The trends are not looking good for the mental and emotional health of young people, across all demographics. For instance, most people think of college as one of the happier times in a person’s whole life. However, according to a recent survey by the American College Health Association, 52 percent of college students reported feeling hopeless, while 39 percent suffered from severe depression during the previous year. Those are some staggering numbers. Apparently, the freedom and excitement of college life offers little relief for the inner troubles of young people. As we discussed in part 1 and part 2 of this series, the current culture is toxic for families and for young people.
What can we do about it? Clearly, we can’t change the culture right away, so what is a person to do?
Benjamin Franklin famously penned, “An ounce of prevention is worth a pound of cure.” Does this apply to avoiding anxiety, depression, and addiction. Absolutely!
No young person intends to get addicted to anything. Generally, an addiction begins small and benign, then grows like a cancer undetected, until it’s a serious problem. For this blog post, we will focus on that intermediate stage of growth, when it is neither too soon to detect nor too late to treat effectively.
The most common concern of parents regarding dependency is related to electronics, and it goes something like this: “We struggle constantly with our kids over screen time” or “I know my kids use screens a lot, but the screens are literally everywhere. What can be done?” Continue reading “Raising Countercultural Kids in the United States of Addiction (Part 3 of 3)”
Raising Countercultural Kids in the United States of Addiction (Part 2)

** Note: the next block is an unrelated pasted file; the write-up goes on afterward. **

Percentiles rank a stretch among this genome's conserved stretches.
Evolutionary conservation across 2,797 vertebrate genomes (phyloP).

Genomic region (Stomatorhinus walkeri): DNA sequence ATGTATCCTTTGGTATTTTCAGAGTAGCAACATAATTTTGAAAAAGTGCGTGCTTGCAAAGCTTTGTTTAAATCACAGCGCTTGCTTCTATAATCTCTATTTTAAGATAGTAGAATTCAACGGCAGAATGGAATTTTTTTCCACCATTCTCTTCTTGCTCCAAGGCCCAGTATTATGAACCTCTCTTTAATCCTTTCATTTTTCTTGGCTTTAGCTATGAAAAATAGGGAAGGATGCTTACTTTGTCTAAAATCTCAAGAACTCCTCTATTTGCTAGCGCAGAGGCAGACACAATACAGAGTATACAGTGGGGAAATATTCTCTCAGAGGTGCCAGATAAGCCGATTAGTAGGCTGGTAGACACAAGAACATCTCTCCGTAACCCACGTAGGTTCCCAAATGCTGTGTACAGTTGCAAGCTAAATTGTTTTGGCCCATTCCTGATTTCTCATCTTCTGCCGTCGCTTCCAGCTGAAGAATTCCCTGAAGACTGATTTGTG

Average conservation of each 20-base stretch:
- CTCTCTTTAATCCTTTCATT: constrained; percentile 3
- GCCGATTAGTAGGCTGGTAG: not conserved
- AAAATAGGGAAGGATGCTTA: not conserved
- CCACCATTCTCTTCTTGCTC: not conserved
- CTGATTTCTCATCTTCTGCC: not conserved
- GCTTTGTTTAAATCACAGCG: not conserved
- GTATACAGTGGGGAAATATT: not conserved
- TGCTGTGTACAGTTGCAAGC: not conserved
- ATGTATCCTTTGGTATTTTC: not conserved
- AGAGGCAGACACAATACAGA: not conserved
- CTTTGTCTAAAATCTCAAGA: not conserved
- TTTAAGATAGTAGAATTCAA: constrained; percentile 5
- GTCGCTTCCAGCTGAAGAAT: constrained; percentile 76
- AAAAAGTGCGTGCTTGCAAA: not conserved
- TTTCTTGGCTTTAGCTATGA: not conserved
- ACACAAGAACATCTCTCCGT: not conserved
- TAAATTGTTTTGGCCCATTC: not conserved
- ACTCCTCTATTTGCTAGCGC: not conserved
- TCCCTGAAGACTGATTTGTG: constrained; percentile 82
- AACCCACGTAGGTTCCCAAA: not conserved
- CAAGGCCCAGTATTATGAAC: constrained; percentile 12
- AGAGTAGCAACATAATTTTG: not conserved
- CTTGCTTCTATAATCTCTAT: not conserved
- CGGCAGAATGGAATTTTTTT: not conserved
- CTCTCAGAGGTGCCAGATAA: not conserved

In the previous post, we looked at how young people today are growing up in a culture which encourages extreme individuality. This individualistic lifestyle discourages healthy family life and social life, and it ultimately generates deep-down detachment and loneliness. This eventually creates chronic anxiety and / or depression. In response, the culture encourages the use of coping behaviors that help the individual feel better immediately but ultimately just yields more anxiety and depression. The cycle fulfills itself. The lonely get lonelier, in spite of all the attempts to cope. Because this cycle is self-consumptive, we neglect each other, which weakens our communities further. Eventually, the social norms devolve into creating a generation of young narcissists who can only demand instant gratification. In time, the whole culture, including the elders, becomes self-absorbed, addicted, and sick. It is a sad story. But it is not hopeless.
While the culture is toxic, our young people are not slaves. They can rise up against their oppressors and live a free life. But they will need some help. Continue reading “Raising Countercultural Kids in the United States of Addiction (Part 2)”